Time to wear their art on their sleeves again

CD sales are declining and music is, increasingly, bought online. So why do bands still bother so much about album art? Gillian Orr discovers that some are making more interesting covers than ever

Last week, the online music community went into overdrive when revered US indie geeks, Weezer, released details of their latest album cover.

Not for them an arty snap of the band looking moody, or a picture of a beautiful lady flashing some flesh. Not even a buzzing cityscape shot. No, for the album cover of their eighth studio album, Weezer have chosen a close-up portrait of Jorge Garcia, better known as "the fat guy from Lost". They also confirmed that they would be naming the album after Garcia's character, Hurley. As far as album covers go, it is a bizarre and off-the-wall choice. But they haven't been the only high-profile band having a bit of fun with their album artwork recently.

Last month, Klaxons presented the album cover for their forthcoming sophomore effort, Surfing the Void. It is a cat posing in an astronaut suit. A similar ripple of amazement followed by bemusement ensued.

Earlier this year, MGMT ditched the traditional cool group shot that adorned their first album cover and chose, for their follow-up, a colourful graphic design of a surfing cat, under attack from a Sonic the Hedgehog-shape wave.

There is, of course, a rich and hilarious history of outlandish album art, but these recent jaw-dropping pieces prompt the question: what is the role of the album cover in the digital age?

In the last few years it has been predicted that album covers would soon be a dead art form. After all, no one sees albums anymore – all the record stores have closed down, and certainly nobody buys CDs anymore, right? Influential figures such as Sir Peter Blake, designer of one of the best-known album covers of all time, the Beatles' Sgt Pepper's Lonely Hearts Club Band, and Peter Saville, artwork designer for Roxy Music and New Order, have both publicly bemoaned the end of album art in recent years. Blake was reported to have said, "It survived from the LP to the CD, but... if that becomes obsolete then I guess album art won't exist. I think it would be a big loss."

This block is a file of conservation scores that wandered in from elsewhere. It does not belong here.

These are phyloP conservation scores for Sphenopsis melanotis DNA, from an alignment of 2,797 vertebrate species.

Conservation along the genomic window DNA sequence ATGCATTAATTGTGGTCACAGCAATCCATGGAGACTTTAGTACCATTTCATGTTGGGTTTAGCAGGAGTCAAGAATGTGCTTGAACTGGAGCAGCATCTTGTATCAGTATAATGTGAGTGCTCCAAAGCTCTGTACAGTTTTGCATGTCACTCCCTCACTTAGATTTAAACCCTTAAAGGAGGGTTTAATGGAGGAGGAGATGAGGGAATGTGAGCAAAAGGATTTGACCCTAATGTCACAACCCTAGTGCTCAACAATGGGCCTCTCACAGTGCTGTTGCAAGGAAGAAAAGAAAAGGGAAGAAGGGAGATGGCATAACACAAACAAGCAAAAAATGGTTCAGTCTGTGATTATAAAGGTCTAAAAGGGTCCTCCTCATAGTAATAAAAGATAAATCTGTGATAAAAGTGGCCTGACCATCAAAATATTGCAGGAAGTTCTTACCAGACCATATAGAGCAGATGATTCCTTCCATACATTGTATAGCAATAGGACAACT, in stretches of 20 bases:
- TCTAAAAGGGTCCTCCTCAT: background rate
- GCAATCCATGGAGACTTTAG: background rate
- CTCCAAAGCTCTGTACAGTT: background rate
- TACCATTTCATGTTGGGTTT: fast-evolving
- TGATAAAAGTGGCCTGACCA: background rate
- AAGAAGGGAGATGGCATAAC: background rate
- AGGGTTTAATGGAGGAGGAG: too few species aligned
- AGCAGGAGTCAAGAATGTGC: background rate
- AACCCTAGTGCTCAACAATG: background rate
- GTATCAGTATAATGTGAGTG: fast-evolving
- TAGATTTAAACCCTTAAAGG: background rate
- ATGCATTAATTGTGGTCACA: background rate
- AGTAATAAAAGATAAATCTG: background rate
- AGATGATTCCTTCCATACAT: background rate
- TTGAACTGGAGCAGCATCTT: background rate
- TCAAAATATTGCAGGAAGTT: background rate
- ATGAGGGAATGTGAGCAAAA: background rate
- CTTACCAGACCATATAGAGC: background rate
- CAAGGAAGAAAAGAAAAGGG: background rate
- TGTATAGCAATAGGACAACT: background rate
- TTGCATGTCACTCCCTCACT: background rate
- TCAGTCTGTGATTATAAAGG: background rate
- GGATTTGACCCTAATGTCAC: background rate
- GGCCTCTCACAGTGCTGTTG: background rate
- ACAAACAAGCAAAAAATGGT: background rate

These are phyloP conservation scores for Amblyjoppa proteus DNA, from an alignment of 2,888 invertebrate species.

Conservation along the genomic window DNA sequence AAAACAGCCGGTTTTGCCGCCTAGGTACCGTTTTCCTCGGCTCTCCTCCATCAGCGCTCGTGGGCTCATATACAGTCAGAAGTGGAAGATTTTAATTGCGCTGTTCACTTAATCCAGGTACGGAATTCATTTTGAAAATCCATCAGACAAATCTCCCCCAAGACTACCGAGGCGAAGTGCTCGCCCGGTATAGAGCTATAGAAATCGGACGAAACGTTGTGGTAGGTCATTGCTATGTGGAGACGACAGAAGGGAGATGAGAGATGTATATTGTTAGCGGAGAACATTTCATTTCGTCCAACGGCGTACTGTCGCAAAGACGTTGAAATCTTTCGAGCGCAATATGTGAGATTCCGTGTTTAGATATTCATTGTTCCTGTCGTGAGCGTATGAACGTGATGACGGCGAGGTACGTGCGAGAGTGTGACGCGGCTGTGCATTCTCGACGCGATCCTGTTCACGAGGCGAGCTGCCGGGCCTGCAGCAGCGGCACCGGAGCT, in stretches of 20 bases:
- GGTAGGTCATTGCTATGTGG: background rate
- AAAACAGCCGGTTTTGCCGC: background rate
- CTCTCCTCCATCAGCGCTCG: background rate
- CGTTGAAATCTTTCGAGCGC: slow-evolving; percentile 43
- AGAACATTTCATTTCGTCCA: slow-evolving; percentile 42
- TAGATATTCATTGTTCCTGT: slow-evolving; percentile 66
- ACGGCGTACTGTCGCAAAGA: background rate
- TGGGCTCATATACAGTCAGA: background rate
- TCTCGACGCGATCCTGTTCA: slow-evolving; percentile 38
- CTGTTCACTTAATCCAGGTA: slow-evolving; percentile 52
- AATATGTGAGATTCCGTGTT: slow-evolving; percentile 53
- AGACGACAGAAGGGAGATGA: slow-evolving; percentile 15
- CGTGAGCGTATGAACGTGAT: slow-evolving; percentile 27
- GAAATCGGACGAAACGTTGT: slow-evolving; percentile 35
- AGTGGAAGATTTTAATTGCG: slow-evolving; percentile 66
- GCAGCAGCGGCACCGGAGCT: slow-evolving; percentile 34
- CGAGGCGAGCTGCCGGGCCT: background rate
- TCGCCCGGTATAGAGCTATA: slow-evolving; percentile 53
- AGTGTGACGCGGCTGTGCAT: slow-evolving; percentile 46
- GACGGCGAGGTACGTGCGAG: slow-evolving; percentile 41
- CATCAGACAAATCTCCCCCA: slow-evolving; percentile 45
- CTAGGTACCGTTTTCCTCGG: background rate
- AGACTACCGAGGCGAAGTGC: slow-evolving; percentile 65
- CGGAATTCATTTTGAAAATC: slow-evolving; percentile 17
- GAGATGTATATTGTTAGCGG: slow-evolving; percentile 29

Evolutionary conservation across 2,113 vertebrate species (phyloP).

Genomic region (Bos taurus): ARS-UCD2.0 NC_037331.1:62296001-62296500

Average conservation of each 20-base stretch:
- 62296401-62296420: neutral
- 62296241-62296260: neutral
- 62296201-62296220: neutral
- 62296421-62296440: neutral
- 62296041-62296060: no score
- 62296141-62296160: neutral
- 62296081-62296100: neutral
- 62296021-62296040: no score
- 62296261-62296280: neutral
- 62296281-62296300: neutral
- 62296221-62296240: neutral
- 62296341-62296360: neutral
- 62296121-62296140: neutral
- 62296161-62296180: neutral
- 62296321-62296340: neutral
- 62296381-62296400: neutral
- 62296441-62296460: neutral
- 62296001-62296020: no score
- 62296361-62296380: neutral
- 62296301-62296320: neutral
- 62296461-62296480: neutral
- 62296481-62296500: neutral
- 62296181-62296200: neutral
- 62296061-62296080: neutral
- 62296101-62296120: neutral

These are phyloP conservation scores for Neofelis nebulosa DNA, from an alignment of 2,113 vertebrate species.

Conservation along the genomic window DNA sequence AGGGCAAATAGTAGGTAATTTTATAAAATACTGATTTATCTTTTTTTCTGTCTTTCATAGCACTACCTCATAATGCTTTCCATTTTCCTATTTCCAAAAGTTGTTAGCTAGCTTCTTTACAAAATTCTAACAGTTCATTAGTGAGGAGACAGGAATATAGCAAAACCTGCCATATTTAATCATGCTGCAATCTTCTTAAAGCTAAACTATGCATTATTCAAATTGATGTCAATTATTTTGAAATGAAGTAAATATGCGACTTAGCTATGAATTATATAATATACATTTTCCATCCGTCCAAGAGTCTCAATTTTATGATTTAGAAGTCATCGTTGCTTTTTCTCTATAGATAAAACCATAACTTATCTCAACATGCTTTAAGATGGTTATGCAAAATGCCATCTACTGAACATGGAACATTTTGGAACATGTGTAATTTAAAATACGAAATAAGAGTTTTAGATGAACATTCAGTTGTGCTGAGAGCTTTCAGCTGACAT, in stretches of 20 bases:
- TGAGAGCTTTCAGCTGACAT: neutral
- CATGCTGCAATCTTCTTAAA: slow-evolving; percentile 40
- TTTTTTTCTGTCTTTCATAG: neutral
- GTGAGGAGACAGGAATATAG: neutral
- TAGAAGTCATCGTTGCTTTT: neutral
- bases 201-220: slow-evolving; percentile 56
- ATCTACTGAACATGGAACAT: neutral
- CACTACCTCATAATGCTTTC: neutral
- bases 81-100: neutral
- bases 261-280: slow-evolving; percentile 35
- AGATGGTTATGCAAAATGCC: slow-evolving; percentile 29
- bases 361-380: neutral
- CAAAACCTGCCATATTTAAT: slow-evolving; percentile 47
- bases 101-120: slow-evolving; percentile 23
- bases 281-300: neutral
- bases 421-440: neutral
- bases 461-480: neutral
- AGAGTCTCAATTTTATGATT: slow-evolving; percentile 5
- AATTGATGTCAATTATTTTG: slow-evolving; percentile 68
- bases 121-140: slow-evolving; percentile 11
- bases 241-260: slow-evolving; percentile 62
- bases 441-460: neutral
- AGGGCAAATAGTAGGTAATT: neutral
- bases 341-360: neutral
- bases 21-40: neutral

You can't argue that it wouldn't be a crime for bands' artwork to disappear from popular culture – after all, there have been entire exhibitions dedicated to the art of the album sleeve – and their ability to be an extension of an artist's identity as well as inducing a wave of nostalgia must be cherished, but have these design leaders spoken too soon? Obviously the base product is changing: so it has become more complicated than just designing an LP sleeve, and traditionalists no doubt lament the end of having something tangible, but the very concept is still there: artists still need images and artwork to resonate with the public and to tell their story. While the industry is changing – digital album sales were up 56 per cent last year, while CD album sales were down 3.5 per cent – it's not as if the CD is moribund just yet. CDs still accounted for 79.5 per cent of all album sales during the first half of 2010.